SNOWPIERCER (2013, directed by Boon Joon-ho, 126 minutes, South Korea)
BY DAN BUSKIRK FILM CRITIC Writing about current film, I worry I spend too much time bemoaning the state of the Hollywood blockbuster, a sizable section of cinema I sometimes feel I should abandon altogether. What does summer boredom look like? Every other Joe is a super hero, every trailer reveals rebooted nostalgia and the sight of city skylines crumbling to the ground has become as old hat as cowboys dueling on a dusty Main Street. But it is hard to let the special-effects epic go. I was a budding cinema-lover in the genre’s rise, marveling at cinematic game-changers like Jaws, Star Wars, Alien, Blade Runner, Ghostbusters, and The Matrix. While the fresh vision of these now-classic blockbusters is in short supply in Hollywood, most films carry DNA from a few of these hits in their design. Yet ultimately our top-grossers look like each other, with the blockbuster formula becoming further and further refined until the product unimaginatively resembles a blender-ized goo of every hit that came before..
It takes a film of the elevated quality of Snowpiercer to convince me that my neurons aren’t too traumatized to thrill at an epic battle played out on screen. Boon Joon-ho’s film pins the needle in excitement without eschewing the delights of sharp writing and honest-to-goodness ideas. The only drag is that locally this large-scale audience-pleaser is shoe-horned into the most unwelcoming small screen in Philly, the long and narrow Roxy Theater, recently spruced up by the folks at the Philadelphia Film Festival. I worry that faced with this option folks might settle for On-Demand viewing, a scale unworthy of such a visceral tale.
Snowpiercer tells a story of a post-apocalyptic population herded aboard a train after a geo-engineering cure for climate change throws the planet into a new ice age. While humans have perished outside, survivors on-board are easily separated into class, with the “haves” living in modern luxury in the front cars while the “have-nots” are crowded into the back, drinking the upper class’ bilge water and surviving on a black gel composed of bug puree. John Hurt is Gilliam, the amputee who is the soul of the revolution but Curtis (Chris Evans, Capt. America for goodness sakes) is the earnest spark plug who makes it happen. Curtis and his dirty-faced soldiers begin a battle that will head up the train, and hopefully take control of the engine. In a time when so many action films seem to get bogged down in random complications seemingly designed to string their action scenes together, Snowpiercer stands out for having a visually concise goal for its players: swim upstream and take power. But that doesn’t mean that there aren’t surprises in store.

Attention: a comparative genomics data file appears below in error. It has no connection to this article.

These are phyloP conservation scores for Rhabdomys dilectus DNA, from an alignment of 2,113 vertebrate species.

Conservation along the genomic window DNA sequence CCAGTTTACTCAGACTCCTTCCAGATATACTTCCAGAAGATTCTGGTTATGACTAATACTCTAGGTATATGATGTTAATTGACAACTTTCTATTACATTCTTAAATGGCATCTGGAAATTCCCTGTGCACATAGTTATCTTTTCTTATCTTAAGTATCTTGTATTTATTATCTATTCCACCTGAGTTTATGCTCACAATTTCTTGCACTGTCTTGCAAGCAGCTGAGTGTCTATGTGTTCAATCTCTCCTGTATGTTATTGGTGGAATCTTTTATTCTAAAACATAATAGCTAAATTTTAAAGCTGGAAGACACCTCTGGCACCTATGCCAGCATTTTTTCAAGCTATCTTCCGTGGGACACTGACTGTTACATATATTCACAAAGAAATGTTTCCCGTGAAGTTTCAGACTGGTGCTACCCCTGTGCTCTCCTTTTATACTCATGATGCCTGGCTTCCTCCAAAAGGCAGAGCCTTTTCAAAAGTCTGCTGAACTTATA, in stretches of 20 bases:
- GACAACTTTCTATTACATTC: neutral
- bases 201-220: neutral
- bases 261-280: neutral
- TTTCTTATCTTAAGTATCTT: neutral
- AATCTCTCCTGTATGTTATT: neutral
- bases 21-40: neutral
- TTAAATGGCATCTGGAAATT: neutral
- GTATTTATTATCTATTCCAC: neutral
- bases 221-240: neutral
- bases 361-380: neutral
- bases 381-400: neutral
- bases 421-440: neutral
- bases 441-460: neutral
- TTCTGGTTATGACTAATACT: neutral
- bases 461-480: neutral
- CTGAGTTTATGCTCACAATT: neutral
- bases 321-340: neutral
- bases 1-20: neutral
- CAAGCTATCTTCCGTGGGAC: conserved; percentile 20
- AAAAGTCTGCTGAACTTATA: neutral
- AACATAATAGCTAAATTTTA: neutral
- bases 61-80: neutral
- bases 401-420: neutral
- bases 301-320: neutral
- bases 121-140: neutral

Director Boon Joon-ho promised such a breakthrough with his breakout hit The Host, which almost magically introduced a believable reality to the giant monster genre. With Snowpiercer he infuses the action hero with an unusually profound sense of purpose, so disturbing is the Dickensian poverty to be found at the end of the train. Making that poverty yet more cruel is the liaison from the privileged class, Tilda Swinton as the prim and prissy Mason. Mason delivers her class homilies with a lisping sneer and a Thatcher-esque aplomb, telling the unwashed workers that they are the shoes of humanity and they are foolish to think that they belong anywhere but the bottom. As our revolutionaries travel up the train the colors brighten but the life of the upper crust isn’t more refined. They are instead awash in propaganda and decadence. In our era, so heavily marked by record wealth disparity, the taboo issue of class has rarely been so starkly illustrated in a film designed to entertain. Could this razor-sharp commentary have contributed to the film arriving half-buried with little promotion, despite rave reviews?
Snowpiercer does not idealize revolution, as the engine gets closer the complications build. Curtis may be leading the workers to gain control, but seizing power could just be the beginning of their problems. Looking to transcend the whole crisis is the outlaw Namgoong Minsoo (Kaang-ho Song of The Host and Thirst), a kind of mystical Han Solo character whose prominence quietly builds until the train comes crashing to its destination. Today’s blockbusters hint at such themes but rarely commit themselves with such resonance and intelligence. That Snowpiercer can ponder the ideas of class and revolution and still deliver inventive action each step along the way makes the film itself seem like a rebellion against the stale Hollywood template, a rebellion one can not help but root for.